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'Cell-phone babysitters'

By M.V. Moorhead

June 10, 2006

A friend of mine often complains about what he calls “cell-phone babysitters.” Disturbed by the sight of children of 12, or even younger, spending hours unsupervised in malls or other public places, around potentially harmful influences, he rails against the parental attitude, “It’s OK; he has a cell phone.”

At first I thought this concern was principally with child safety, and that a counterargument could be made. After all, when I was a kid—back in the age of the dinosaurs—I often spent hours on my own or with friends, sometimes without so much as a dime for a phone call.

Today, mom and dad can program their phone numbers onto their kid's speed-dial buttons, and satellites can track a phone's GPS signal practically anywhere on earth. Couldn’t it be argued that cell phones are a powerful tool for keeping children safe?

It took me a while to understand that what bothered my friend wasn’t the cell phone for kids per se, but the use of it as a replacement for vigilant and personal parenting. The issue was summarized with chilling concision by Malcolm Gladwell, in the afterword of the paperback edition of his remarkable book The Tipping Point:

“We have given teens more money, so they can construct their own social and material worlds more easily. We have given them more time to spend among themselves—and less time in the company of adults. We have given them e-mail and beepers and, most of all, cellular phones, so that they can fill in all the dead spots in their day—dead spots that might once have been filled with then voices of adults—with the voices of their peers. That is a world ruled by the logic of word of mouth, by the contagious messages that teens pass among themselves.”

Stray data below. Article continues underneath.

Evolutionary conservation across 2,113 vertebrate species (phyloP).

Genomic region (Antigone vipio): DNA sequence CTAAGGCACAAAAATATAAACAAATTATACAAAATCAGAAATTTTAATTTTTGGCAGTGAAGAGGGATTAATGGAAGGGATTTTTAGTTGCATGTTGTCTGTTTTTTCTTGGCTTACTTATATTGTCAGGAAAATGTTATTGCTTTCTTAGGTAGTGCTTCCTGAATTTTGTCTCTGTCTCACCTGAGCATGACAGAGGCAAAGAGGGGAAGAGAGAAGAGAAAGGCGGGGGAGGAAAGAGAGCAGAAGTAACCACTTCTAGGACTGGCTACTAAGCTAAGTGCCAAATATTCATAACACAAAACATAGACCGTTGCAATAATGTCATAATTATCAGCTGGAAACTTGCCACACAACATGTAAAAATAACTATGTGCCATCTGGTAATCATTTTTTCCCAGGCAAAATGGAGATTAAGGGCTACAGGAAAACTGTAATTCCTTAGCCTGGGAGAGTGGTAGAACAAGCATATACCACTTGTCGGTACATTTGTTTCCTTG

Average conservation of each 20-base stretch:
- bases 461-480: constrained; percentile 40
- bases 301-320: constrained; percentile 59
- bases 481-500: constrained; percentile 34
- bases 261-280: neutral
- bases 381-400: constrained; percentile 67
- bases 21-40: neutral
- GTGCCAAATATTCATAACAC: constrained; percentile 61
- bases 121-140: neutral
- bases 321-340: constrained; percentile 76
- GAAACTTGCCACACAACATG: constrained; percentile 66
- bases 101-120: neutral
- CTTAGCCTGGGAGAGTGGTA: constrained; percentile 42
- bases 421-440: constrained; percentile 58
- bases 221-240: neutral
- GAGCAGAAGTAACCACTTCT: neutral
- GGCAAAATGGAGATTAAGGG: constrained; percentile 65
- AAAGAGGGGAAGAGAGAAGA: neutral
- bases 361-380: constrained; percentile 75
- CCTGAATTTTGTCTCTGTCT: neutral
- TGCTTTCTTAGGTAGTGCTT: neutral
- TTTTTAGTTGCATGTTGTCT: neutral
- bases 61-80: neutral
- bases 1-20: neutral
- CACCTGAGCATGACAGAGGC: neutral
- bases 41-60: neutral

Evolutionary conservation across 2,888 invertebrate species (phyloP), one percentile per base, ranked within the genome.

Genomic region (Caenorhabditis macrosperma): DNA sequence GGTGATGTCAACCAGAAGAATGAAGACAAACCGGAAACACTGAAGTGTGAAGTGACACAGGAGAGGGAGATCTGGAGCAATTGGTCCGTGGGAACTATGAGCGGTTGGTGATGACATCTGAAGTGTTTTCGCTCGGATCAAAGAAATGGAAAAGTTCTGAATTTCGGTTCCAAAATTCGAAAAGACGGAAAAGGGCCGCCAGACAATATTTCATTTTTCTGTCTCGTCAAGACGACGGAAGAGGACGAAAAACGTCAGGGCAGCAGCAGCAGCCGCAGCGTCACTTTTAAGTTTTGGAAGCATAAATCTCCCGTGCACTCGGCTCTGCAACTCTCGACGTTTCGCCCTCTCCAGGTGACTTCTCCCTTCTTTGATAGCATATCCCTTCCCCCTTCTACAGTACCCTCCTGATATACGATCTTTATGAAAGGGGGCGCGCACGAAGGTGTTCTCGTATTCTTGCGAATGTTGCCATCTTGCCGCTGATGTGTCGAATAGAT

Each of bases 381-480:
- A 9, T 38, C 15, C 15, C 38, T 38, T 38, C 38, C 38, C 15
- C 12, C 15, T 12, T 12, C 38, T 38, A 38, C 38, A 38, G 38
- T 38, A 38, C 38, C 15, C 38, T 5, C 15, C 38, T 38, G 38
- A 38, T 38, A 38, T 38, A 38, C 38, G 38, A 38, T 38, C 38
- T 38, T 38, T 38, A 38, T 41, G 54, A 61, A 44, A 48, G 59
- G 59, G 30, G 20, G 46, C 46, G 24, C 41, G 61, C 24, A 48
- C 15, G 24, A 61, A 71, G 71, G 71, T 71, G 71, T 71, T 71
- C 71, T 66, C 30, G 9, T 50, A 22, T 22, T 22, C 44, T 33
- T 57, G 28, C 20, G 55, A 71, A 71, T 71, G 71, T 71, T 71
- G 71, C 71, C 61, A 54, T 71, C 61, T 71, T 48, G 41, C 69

When I discussed the matter with Kyrene Corridor psychologist Neil Weiner, he told me that the concern is not only valid, it goes considerably beyond the realm of cell phones.

“I think it’s worse than you think,” says Weiner, an Arizona State graduate whose practice includes families, children and teenagers. Cell phones, he insists, are just one of the devices that are swiftly insulating children and youths—among other groups—from direct social contact with their parents, their friends, their fellow human beings in general.

Some of the other culprits?

“We’ve got the TV,” says Weiner. “We’ve got iPods, which from what I read are causing deafness at a record rate. If it’s loud enough that you can hear it [when it’s in your kid’s ears], it’s too loud. It used to be that when your kid said, ‘What did you say?’, it meant that he wasn’t listening to you. Now it means that he really can’t hear you.”

Some of the dangers computers pose, like inappropriate online relationships and exposure to predators, have been well documented. Others are only now gaining notice.

“Kids are being left with computers, and quite a few of them are developing ADHD,” notes Weiner. “When kids are not parked electronically they get antsy. Insomnia is getting to be a problem for kids. A lot of them have trouble sleeping without a TV or radio on, because they’ve gotten so used to constant electronic stimulation.”

But Weiner is quick to point that it isn’t only psychological well-being and social skills that are affected. Along with the aforementioned impact on hearing, the sedentary, “electronically parked” lifestyle is also giving rise to record obesity, diabetes and other health troubles. And it’s starting sooner all the time: Weiner is particularly appalled at the appearance of the BabyFirstTV, a new cable channel with programming aimed specifically at infants.

Weiner is a consultant with Get Psyched!, a new store run by his wife, Lettie. “The concept is to take mental health into the community,” says Weiner, who says that the store, located at 1709 E. Guadalupe Road, Tempe is organized into four tracks of products and services—everything from books to seminars for the general public, continuing education for therapists, an institute to teach parenting skills, and an alternative healing department.

So if, say, in honor of Father’s Day, a parent wanted to counteract some of these electronic trends with his or her own children, what would be Weiner’s advice?

“Turn off as many things as possible,” he says. “Have dinner with your kids, sit down with them to do their homework, tell stories, tell them family history.”
And finally, simply: “Hold your kids.”

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